Fortunately, after only previously knowing one other person to chair a BPS session, this time a handful of my friends were also chairing sessions! I think this is maybe related to the fact that the ‘theme’ of this year’s BPS is basically what I do, and therefore also up-regulated in my friendship circle.

Anyway, I was able to get some friendly advice from people who had chaired the day before me, which was comforting. I learned there would be an IT guy who would take care of both setting up computers and setting up the timer, which was a huge relief. There’s this green light that turns yellow at the twelve minute mark, as a warning for the red light of doom that’ll come at 15 minutes. It was also suggested I get a pad of paper to take notes and jot down question ideas, because it is the chairs responsibility to not only keep the session on time, but also pay attention to the science and have a question handy.

This quickly became the most terrifying aspect of chairing. Especially as I noticed in other sessions how often this extra chair-induced question lubricant was necessary. Furthermore, I am not usually that great at thinking of questions in talks, generally getting my brilliant ideas a few hours after they’re actually useful.

So when the time came, I was a bit riled up, but luckily my co-chair turned out to be a relatively senior guy who seemed to know what he was doing, and I relaxed quickly. According to a grad student witness, the best part of the whole session happened before it even started: my co-chair’s phone alarm accidentally went off with a jazzy little tune, and I instinctively did a little dance, apparently visible to the audience because they laughed.

The first few talks went pretty smoothly: things were pretty much on time, and I was able to think of good questions! Then somehow we started slipping minute by minute later off schedule. Maybe because the talks were pretty cool ( phosphorylation near drug binding sites, green and black tea polyphenol’s effect on amyloid-beta formation in alzheimers, finding ligands that increase the probability of a particular protein-protein interaction, etc.), and I was concentrating on question duties. I think by the time we hit the fourth speaker and I was introducing the speakers instead of my co-chair (as part of our splitting-of-duties agreement), we were starting a full 7 minutes late. Then we had some technical difficulties. One of the speakers had to reboot their computer so it would be able to connect to the projector! Utter disaster.

What do we do? Do we stop letting people ask questions? Should I be making wild hand gestures in conjunction with the lights? But all the speakers are being really great about being on time, it’s just me with the questions and transitions that has been a little off. The little green light is surprisingly misleading, as it only relates to the speaker’s internal timing, not to the overall fact that we had already started seven minutes late!

Luckily it didn’t really matter that much. We’re here to do science. The talks were good. The questions were good. We started encouraging people to keep their questions quick, and overlapped questions with next speaker setup a little bit more, and I think ultimately we ended on time, with my talk at the end. At the end of it all, I think it all wrapped up well. I even had someone come up to me and say ‘Nice job chairing,’ then I must have made a surprised face or something, cause they followed up with, ‘Oh yeah, and nice job on the talk, too!’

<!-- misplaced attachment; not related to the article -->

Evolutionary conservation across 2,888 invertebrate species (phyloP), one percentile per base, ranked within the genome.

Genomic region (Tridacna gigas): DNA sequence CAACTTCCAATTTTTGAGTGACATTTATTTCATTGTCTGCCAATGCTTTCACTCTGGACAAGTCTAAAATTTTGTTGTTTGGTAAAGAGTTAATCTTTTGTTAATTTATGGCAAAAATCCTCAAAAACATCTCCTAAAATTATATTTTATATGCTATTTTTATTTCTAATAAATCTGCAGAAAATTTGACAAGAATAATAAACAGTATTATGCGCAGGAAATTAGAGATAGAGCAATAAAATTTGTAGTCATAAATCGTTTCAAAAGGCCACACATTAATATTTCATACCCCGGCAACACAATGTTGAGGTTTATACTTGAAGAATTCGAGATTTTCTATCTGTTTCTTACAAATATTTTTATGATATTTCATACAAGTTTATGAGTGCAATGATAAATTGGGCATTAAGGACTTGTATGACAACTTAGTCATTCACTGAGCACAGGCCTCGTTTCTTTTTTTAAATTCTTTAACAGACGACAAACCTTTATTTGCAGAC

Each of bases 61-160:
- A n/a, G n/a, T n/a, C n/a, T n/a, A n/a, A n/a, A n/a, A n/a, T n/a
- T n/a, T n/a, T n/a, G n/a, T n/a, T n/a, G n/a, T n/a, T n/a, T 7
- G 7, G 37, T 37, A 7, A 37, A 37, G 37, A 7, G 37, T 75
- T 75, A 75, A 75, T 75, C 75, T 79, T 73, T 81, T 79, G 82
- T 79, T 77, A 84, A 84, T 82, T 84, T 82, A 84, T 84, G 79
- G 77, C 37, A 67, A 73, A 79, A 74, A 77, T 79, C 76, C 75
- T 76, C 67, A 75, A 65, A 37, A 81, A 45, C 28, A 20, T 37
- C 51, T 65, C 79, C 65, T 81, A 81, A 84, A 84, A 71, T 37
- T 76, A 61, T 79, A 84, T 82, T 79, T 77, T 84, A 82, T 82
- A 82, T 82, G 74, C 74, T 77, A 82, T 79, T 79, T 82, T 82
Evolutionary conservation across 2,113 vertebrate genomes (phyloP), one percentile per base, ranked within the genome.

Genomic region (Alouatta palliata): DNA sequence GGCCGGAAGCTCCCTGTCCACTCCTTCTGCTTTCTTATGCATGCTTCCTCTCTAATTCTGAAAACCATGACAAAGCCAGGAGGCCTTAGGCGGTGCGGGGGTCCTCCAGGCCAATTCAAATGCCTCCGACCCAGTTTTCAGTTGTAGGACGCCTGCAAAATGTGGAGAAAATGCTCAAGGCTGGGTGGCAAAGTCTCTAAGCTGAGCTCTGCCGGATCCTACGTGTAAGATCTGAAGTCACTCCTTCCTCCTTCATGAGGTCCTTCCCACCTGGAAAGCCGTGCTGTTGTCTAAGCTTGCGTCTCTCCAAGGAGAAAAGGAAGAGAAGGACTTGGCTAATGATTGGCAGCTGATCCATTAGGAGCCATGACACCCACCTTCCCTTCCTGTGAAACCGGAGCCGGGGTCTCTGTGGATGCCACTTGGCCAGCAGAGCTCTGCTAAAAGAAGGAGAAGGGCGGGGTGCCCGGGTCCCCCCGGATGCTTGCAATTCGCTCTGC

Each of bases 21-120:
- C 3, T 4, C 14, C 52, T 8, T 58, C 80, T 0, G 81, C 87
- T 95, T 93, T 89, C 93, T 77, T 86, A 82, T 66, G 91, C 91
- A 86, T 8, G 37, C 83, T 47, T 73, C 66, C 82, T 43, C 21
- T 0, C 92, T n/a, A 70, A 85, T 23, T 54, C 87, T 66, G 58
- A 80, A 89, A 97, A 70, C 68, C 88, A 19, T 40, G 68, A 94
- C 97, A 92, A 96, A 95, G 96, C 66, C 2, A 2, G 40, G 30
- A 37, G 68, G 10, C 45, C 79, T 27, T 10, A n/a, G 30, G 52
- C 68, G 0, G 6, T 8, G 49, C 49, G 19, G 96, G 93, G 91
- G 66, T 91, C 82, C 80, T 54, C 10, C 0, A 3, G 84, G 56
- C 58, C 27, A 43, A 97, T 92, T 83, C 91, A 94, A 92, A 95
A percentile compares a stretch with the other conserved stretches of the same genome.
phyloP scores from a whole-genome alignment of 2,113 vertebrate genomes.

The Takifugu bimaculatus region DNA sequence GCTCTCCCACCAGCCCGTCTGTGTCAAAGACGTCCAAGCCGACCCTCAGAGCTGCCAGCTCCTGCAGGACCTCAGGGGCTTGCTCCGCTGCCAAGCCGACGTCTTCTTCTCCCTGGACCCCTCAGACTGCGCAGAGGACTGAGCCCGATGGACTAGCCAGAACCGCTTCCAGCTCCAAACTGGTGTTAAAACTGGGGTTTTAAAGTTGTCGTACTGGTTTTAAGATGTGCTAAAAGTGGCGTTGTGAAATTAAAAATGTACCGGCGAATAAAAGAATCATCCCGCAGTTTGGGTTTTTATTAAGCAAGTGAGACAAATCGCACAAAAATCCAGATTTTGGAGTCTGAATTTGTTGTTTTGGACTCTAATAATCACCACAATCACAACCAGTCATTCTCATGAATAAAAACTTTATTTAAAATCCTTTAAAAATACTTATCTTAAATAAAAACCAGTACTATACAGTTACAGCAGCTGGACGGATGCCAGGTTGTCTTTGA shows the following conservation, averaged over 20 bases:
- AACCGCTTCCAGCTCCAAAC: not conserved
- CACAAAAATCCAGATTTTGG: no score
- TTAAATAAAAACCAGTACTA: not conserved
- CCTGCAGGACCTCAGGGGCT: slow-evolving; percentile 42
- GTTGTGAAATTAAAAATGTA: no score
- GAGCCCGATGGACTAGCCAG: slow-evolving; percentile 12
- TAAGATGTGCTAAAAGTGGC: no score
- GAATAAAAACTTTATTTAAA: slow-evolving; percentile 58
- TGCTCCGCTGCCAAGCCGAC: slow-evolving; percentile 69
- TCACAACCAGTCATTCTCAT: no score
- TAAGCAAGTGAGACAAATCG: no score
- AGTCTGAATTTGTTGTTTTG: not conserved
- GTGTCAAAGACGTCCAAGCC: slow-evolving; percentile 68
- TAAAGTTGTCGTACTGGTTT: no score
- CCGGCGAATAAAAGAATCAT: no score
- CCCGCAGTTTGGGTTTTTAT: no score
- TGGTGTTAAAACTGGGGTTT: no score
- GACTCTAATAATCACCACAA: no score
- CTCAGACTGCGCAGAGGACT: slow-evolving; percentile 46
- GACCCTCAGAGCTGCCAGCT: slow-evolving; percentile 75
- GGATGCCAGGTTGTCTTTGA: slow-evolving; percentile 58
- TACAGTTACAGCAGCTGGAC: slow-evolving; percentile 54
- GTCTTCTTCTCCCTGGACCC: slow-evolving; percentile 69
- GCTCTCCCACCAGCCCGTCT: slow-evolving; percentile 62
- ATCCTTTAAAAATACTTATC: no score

This post first published on the Biophysical

Society’s blog as part of the 2015 Annual Meeting.

The art of perusing the program guide.

The Biophysical Society Program Guide is a beast. Throughout the conference, we’re all flipping through it page by page in the back of talks, trying to figure out what is the best use of our time. Some even skip sessions so they can concentrate on studying the program. I’ve yet to find my own perfect zen to navigate this guy, but as this is now my fifth time attending this conference, I thought a buzz-feed-esque top five ways to peruse your program guide, might be in order:

1. The classic: pen and paper.

A tried and true method popular among veterans and rookies alike. Part of the appeal of this method is its flexibility: boxes for people you know, stars for that demi-god of your field, smiley faces for clever titles, underlines for things you’re interested in but are not at all related to anything you do, etc.

2. The techy: fancy PDF highlighting on your super cool tablet.

I tried this last year using an Evernote app on my tablet. I looked forward to having the flexibility of pen and paper, but without having to lug around this huge ridiculous book. Sadly, the PDF was so big it took a long time to load and a long time to save. One time I even lost all the amazing little pink bubbles I made around the Tuesday Posters I wanted to check out. Needless to say, I’m back to more traditional methods this year… It is possible that the BPS 360 App, has made this a new and amazing experience, but… I haven’t tried it…

3. The PDF: mobile, simple.

Download the PDF (47.8 MB). Look at it on your phone. Search for things on your phone. Write gmail drafts to yourself if you need to remember a poster number or room number.

4. The company line: Biophysical Society’s web-based program guide.

It’s here. I have been using it to search for specific things when I’m doing other things on my computer anyway, or if I am hankering for another dose of that awesome fake page turning sound.

5. The random walk: there’s a program guide?

Follow your friends/labmates/PI’s. If you lose them, wander aimlessly until you make new friends, happen into something interesting, or decide to check out the aquarium on your own.

This post first published on the Biophysical

Society’s blog as part of the 2015 Annual Meeting.